A young Joe Hockey protests against the introduction of university fees
“Give me a child until he is seven,” the old Jesuit saying goes, “and I will give you the man.” But what can we learn from the formative years of those who now stalk the corridors of power? With higher education reforms still the subject of fierce debate in Parliament this week, Crikey looks back at some of the student politicians with the most to say on the ups and downs of university life — and the men they became.
Tony Abbott: What more can be said about Tony Abbott’s turbulent turf wars with the Left during his time at the University of Sydney? Lover, fighter, amateur wrecking ball (unconfirmed) — our PM has come a long way since he led the right-wing Democratic Club to Students’ Representative Council power in 1978. Although Abbott has kept his distance from his alma mater’s most recent controversy surrounding the chair of poetry’s free-verse exploration of contemporary society, an interview from his student days may shed some light on Barry Spurr’s “generous estimate” that only one in 10 students actually belongs at university. The culprits behind these slipping standards? Communists.
“What I am saying is that there are a number of academics of Marxist leanings in the university who are actively working to destroy academic standards,” Abbott told ABC TV in 1979.
“I wouldn’t put a plot co-ordinated from the Kremlin, but there is certainly a general tendency towards destroying academic standards and the impetus is coming from this sort of person.”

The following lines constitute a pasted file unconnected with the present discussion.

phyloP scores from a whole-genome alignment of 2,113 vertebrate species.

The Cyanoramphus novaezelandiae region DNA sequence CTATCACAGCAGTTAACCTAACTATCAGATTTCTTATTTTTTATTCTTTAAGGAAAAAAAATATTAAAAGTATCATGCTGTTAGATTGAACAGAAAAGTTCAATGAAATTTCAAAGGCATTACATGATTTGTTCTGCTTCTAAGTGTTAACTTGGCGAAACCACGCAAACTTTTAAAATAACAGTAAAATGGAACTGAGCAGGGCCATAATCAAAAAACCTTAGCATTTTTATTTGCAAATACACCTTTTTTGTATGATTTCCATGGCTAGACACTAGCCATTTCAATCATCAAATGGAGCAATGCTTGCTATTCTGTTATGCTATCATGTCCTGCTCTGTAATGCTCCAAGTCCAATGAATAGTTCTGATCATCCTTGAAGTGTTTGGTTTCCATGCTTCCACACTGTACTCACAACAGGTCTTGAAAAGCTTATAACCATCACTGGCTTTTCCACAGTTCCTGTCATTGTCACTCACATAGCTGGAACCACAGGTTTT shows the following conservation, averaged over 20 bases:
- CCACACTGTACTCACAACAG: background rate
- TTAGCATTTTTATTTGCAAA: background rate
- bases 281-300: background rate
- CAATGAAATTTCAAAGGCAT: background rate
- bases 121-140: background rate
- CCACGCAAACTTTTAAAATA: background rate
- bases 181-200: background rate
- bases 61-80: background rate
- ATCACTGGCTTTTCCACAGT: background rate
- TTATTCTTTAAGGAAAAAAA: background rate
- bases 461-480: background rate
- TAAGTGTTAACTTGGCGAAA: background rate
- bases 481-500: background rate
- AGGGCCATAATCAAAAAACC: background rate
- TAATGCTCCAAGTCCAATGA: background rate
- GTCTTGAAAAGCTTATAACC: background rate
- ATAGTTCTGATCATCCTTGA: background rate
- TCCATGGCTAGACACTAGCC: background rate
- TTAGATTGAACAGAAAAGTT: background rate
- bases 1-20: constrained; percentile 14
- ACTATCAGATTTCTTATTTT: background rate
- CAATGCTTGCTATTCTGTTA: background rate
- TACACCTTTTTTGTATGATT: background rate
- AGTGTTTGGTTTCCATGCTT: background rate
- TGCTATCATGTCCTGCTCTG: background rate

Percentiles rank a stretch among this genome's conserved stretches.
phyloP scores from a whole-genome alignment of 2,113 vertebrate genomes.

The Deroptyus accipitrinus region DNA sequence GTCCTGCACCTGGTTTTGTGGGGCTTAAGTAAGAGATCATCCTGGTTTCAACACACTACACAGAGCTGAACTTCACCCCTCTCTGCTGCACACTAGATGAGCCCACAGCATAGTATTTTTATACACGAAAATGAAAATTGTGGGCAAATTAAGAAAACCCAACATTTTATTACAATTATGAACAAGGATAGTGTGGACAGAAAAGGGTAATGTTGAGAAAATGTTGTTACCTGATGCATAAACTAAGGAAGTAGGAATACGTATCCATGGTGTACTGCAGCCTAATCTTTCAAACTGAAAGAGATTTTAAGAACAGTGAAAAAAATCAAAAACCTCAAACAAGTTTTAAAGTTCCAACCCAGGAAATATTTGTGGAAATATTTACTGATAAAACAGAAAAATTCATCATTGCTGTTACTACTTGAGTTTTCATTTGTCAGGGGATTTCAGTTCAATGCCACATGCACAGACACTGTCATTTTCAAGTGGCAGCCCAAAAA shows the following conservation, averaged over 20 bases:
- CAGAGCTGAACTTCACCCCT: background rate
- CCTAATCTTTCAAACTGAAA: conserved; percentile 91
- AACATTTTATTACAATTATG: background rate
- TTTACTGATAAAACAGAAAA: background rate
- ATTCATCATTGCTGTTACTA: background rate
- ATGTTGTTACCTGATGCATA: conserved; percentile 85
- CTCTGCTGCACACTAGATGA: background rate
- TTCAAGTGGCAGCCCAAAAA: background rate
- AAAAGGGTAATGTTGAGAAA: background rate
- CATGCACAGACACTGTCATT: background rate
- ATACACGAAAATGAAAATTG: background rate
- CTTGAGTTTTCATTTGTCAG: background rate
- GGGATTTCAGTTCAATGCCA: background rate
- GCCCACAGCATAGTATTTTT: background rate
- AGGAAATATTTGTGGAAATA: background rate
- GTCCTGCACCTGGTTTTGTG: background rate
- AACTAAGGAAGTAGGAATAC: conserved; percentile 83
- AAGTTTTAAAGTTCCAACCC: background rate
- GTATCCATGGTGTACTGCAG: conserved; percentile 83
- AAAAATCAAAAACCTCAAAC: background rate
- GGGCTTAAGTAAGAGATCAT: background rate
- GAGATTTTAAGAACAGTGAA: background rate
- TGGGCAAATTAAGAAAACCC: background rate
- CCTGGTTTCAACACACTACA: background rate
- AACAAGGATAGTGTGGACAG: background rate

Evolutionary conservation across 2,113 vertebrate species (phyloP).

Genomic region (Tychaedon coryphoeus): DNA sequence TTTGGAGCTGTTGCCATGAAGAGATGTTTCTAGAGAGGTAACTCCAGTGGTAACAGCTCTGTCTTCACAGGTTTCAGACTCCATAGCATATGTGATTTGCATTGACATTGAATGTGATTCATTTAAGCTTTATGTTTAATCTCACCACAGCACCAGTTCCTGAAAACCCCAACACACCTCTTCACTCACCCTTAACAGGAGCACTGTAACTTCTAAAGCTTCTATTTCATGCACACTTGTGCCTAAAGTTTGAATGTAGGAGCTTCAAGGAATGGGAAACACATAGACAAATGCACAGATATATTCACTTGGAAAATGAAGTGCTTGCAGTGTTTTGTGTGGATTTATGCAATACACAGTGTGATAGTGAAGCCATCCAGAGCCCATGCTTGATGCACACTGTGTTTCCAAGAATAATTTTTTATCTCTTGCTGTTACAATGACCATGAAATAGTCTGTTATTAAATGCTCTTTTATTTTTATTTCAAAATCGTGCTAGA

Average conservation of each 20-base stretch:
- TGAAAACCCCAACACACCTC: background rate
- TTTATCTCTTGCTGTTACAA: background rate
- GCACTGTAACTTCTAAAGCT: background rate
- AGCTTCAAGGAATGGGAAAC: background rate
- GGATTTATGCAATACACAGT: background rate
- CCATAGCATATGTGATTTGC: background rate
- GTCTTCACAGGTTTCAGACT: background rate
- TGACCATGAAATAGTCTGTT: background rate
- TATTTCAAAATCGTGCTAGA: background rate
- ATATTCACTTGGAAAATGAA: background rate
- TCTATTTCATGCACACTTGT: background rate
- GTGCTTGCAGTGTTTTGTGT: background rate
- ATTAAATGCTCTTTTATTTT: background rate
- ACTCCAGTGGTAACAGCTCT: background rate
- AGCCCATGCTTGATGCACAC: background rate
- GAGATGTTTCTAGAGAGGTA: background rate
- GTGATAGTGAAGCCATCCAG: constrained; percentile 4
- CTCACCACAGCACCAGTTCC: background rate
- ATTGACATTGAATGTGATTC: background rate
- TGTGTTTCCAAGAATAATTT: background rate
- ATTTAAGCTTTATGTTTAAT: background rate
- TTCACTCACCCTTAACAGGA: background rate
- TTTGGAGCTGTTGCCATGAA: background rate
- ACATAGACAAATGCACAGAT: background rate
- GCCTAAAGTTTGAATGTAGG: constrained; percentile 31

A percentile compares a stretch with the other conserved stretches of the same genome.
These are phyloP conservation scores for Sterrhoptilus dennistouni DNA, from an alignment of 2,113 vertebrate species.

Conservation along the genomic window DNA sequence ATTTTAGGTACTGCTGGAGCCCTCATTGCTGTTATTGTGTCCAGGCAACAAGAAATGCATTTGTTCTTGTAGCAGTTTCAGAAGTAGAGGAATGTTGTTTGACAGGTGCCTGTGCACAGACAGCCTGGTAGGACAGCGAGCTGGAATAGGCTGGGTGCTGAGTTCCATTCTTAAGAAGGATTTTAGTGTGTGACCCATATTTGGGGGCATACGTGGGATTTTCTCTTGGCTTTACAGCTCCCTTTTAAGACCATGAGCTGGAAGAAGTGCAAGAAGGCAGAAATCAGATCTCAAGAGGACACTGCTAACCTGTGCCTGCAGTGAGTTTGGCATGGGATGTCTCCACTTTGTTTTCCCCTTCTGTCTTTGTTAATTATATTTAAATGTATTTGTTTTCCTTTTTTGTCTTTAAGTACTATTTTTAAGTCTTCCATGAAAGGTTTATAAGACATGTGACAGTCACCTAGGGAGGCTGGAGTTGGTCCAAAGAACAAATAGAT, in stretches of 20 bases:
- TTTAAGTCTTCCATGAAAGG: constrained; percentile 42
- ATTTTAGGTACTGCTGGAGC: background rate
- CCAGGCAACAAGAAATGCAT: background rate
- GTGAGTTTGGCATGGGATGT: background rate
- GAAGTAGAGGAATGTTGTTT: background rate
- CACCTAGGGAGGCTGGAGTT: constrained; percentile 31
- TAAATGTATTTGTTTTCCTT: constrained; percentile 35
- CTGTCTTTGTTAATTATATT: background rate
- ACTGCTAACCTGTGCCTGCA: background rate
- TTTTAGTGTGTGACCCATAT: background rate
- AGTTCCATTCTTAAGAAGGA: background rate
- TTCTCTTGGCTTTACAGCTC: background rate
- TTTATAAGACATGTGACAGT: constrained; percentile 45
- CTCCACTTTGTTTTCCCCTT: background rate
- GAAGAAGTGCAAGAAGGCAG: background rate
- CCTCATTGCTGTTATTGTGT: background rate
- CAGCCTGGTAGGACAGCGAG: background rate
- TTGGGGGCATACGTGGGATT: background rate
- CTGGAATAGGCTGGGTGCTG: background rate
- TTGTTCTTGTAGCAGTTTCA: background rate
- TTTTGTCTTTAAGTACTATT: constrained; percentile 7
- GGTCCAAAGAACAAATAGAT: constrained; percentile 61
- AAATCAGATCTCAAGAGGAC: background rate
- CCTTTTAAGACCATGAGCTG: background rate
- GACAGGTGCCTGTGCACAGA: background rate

Joe Hockey: Gough Whitlam’s dream of free university education for all might have died with him, but it didn’t go down without a fight. And who better to lead the final charge in its defence than 1987 Sydney University SRC president (detecting a trend here?) Joe Hockey, whose stirring spiel in student magazine Honi Soit in support of free tertiary education seems almost as relevant today as it did all those years ago.
“The Liberal Party, which released its education policy two weeks ago, promised to cut back funds to universities and, at the same time, leave the universities to charge whatever fee they wished,” he wrote. “Such a policy is suicidal for student welfare. We will have no effective voice in our own fortune.”
If Hockey’s actions since those glorious days at the barricades seem a little confusing, don’t worry — according to his 1987 presidential report, you can’t believe everything you read in student magazines.
““One wonders whether Honi Soit is a NEWSpaper or a front for political masturbation,” he fumed.
“They do not seem to have any shortage of contributors espousing the virtues of Liberalism on campus but when there is student news there is no local coverage.”
Christopher Pyne: Maybe Hockey spoke too soon. Adelaide University’s controversial student magazine On Dit certainly seems happy to give budding statesmen just enough rope to keep them dangling almost 30 years later — as Minister for Education Christopher Pyne found out last month. As an aside, it would seem French is the language par excellence when it comes to student media nomenclature. Contesting a spot on the student association’s standing committee, the first-year law student wasted no time in establishing where he stood on the benefits of a free education.
In his candidate profile — viewable in slightly alarming greyscale here — Pyne wrote that he saw it as his duty to “do everything possible to forestall the introduction of fees and indeed to end any movements by the Federal Government to introduce fees”.
So what changed? Is it as simple as young politicians slamming the door behind them once they’ve squeezed all they can out of a free education? Or is it, as Pyne and Hockey have variously stated, a sign of ideological maturation?
Maybe it’s just as Abbott said all those years ago — standards are slipping everywhere.
Want to see what your favourite politicians were getting up to behind sandstone walls? Check out Crikey‘s list here.